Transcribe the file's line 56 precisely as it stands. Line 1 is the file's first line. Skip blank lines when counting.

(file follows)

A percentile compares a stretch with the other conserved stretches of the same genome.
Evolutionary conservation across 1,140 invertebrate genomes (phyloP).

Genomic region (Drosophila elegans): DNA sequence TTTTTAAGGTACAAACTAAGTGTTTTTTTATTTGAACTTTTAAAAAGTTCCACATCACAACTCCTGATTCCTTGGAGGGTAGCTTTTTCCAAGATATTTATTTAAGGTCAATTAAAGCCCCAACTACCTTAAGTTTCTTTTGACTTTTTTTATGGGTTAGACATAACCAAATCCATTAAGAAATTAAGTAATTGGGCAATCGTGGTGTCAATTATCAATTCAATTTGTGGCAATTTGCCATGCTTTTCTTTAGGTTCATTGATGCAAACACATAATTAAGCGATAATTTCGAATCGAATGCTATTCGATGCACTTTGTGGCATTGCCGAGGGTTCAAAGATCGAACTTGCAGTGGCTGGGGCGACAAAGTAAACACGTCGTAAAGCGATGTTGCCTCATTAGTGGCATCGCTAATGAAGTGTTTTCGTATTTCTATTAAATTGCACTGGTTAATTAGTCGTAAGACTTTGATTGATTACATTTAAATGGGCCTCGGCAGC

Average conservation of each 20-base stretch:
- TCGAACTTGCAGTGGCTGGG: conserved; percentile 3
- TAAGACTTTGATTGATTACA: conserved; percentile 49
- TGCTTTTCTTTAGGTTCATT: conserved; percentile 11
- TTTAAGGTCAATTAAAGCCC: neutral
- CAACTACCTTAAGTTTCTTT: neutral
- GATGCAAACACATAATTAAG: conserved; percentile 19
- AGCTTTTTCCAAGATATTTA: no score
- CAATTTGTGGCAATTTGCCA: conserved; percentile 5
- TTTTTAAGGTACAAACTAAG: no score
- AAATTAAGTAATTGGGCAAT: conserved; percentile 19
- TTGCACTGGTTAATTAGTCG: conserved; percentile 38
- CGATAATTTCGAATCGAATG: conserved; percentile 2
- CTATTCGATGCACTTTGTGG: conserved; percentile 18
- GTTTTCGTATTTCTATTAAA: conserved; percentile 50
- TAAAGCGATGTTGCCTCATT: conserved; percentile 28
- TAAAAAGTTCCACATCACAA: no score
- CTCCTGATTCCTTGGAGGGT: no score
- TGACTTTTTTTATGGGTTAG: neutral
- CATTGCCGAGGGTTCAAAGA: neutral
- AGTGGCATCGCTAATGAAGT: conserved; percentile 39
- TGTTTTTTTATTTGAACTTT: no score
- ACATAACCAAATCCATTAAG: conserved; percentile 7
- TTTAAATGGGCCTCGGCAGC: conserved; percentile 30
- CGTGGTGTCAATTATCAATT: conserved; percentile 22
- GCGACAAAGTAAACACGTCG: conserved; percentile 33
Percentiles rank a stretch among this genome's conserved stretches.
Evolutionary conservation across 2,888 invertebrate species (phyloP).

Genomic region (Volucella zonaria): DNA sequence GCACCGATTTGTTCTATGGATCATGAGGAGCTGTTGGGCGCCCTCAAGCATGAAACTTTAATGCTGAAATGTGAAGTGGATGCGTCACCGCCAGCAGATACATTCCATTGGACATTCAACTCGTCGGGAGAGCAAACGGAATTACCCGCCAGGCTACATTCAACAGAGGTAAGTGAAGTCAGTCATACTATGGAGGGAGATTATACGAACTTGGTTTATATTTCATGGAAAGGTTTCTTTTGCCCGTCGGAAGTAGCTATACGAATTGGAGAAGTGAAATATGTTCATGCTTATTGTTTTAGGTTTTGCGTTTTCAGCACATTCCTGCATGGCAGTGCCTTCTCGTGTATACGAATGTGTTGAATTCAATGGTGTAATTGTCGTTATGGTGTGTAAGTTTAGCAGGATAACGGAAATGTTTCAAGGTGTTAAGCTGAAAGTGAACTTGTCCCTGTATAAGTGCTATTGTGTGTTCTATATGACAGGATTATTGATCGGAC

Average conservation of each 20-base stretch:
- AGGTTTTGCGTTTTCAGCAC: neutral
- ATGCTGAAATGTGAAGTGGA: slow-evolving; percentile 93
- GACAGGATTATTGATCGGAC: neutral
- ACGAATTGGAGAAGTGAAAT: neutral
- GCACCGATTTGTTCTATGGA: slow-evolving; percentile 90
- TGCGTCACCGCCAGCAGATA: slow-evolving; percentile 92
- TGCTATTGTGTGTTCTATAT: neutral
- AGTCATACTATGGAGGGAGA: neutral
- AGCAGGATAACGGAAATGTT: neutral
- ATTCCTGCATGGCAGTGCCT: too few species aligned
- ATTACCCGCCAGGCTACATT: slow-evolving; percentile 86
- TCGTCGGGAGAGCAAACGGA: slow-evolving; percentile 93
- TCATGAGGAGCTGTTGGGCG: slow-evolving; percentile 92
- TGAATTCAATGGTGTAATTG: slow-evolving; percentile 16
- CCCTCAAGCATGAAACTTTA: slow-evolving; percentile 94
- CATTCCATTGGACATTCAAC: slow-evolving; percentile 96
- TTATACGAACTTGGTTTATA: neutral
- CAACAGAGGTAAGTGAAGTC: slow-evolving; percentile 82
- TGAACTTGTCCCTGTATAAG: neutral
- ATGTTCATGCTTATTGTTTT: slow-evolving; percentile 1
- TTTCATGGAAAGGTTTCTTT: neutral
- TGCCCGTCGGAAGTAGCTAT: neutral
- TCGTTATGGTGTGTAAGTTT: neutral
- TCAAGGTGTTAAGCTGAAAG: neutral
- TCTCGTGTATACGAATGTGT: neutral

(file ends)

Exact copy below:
- TCGTTATGGTGTGTAAGTTT: neutral